As World War II moved into its most threatening phases, President Roosevelt in the summer of 1941 appointed Colonel William J. Donovan as chief of the first United States coordinated foreign intelligence service in our history. Langer became Deputy Chief and then Chief of the Research and Analysis Branch of this agency, by 1942 known as the Office of Strategic Services. The R and A branch became as large as a university faculty, with its own offices overseas and its members attached to offices of other OSS branches.
The analysts worried about the effectiveness of their work, and often grumbled because it seldom drew immediate audible applause. Once, Langer called them together and encouraged them, using a metaphor from his own experience in World War I, “If one shot in ten hits anything worth hitting,” he declared, “the artillery’s doing fine.” The mere sight of him and the sound of that gravelly voice did some good, but the discovery some weeks later that the R and A study of North African seaport had played an essential part in the American landings in Africa did much more. Now wholly declassified, the work of Langer’s branch can be judged by students of the United States in World War II.
In autumn, 1943, Cordell Hull, Secretary of State, invited Langer to write a study of American wartime relations with the French, offering free access to all the documents. Continuing to run the R and A branch all day, he now spent two to three hours every evening at the State Department. His book, Our Vichy Gamble, appeared in 1947. Its soundness as a work of history compelled even those who vehemently disliked its message to treat it more respectfully than he had expected. In 1946, Langer undertook, with the collaboration of S. Everett Gleason, to write for the Council on Foreign Relations a history of American policy during World War II. Undeterred by the Chicago Tribune, which called him a “hired liar,” in 1952 and 1953 he and Gleason produced two massive and lucid volumes, The Challenge to Isolation, 1937-1940 and The Undeclared War, 1940-1941, which remain the basic account of American foreign policy in the years before Pearl Harbor. But Langer had to stop there. As he put it, “The writing of contemporary history is like the work of Sisyphus.”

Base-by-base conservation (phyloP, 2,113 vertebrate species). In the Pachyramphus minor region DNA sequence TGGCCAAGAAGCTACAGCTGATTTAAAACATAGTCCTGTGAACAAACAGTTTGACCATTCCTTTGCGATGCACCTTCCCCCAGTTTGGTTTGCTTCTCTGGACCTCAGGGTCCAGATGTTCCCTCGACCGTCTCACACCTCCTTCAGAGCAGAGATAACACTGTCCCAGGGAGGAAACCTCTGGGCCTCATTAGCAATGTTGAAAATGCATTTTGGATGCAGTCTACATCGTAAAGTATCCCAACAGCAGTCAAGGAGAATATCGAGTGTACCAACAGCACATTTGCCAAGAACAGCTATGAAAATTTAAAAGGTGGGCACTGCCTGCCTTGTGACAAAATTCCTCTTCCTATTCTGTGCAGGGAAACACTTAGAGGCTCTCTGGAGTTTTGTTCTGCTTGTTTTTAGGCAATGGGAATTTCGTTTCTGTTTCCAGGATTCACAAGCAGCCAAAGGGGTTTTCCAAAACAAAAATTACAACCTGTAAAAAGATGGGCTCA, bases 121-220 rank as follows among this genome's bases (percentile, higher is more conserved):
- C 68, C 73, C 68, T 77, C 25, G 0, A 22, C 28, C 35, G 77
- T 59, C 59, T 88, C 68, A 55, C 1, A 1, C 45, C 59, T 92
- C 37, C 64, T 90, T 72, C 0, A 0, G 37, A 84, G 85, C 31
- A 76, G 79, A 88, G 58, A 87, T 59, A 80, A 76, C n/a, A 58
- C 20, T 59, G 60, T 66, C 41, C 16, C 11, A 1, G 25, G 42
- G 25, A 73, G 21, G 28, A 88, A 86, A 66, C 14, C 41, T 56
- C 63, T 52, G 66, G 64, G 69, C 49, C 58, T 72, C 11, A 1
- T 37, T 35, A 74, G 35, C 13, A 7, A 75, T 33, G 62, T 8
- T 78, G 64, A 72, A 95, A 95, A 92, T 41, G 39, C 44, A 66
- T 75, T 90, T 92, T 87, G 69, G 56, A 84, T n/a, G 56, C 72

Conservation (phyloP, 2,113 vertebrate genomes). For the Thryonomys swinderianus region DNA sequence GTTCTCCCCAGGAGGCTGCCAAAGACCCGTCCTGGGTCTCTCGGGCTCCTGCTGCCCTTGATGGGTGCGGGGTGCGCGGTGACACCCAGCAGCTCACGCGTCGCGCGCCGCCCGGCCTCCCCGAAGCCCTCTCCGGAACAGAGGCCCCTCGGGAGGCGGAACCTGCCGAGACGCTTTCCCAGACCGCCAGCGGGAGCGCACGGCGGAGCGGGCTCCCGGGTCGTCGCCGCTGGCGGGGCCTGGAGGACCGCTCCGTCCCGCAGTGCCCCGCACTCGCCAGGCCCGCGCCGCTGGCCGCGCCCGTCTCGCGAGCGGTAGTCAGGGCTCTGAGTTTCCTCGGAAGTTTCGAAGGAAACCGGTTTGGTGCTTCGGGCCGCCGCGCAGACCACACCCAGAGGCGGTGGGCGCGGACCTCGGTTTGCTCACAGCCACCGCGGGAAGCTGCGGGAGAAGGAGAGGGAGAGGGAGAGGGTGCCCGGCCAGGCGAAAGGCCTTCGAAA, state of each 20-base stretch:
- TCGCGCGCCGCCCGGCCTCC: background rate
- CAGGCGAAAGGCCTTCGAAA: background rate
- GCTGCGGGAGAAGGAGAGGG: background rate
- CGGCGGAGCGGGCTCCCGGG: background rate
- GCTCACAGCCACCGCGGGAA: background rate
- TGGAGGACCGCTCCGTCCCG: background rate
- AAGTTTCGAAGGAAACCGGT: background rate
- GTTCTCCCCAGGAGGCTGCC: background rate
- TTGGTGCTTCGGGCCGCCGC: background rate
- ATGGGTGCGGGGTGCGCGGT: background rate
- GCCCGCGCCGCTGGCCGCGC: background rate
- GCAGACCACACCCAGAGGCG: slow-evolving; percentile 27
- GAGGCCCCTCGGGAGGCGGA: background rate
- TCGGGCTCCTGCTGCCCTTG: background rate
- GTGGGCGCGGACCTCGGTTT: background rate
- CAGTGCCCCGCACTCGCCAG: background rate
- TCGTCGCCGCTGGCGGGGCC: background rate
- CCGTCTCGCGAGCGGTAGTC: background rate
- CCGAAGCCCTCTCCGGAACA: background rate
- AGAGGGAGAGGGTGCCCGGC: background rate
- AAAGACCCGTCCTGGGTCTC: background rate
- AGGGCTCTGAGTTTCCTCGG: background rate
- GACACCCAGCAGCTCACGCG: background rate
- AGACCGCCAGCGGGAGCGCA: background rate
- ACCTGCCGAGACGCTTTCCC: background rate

In 1950, Langer obtained an additional year of leave to organize the office of National Estimates in the newly established Central Intelligence Agency. But except for membership after 1961 on the President’s Foreign Intelligence Advisory Board, the year 1952 marked the end of Langer’s government service. He was awarded the Medal for Merit by President Truman in 1945. It would be hard to think of any productive scholar-historian who ever made so extensive a contribution to government in war and peace.
Back at Harvard in the early fifties, Langer became intimately connected with the Regional Studies Programs and their affiliated research centers, established for Russia and East Asia after the war. In 1954 he was instrumental in founding the new center for Middle Eastern Studies, and in 1955 became Director of the Russian Research Center and chairman of the entire Regional Studies effort. These enterprises still flourish and owe him a debt of gratitude.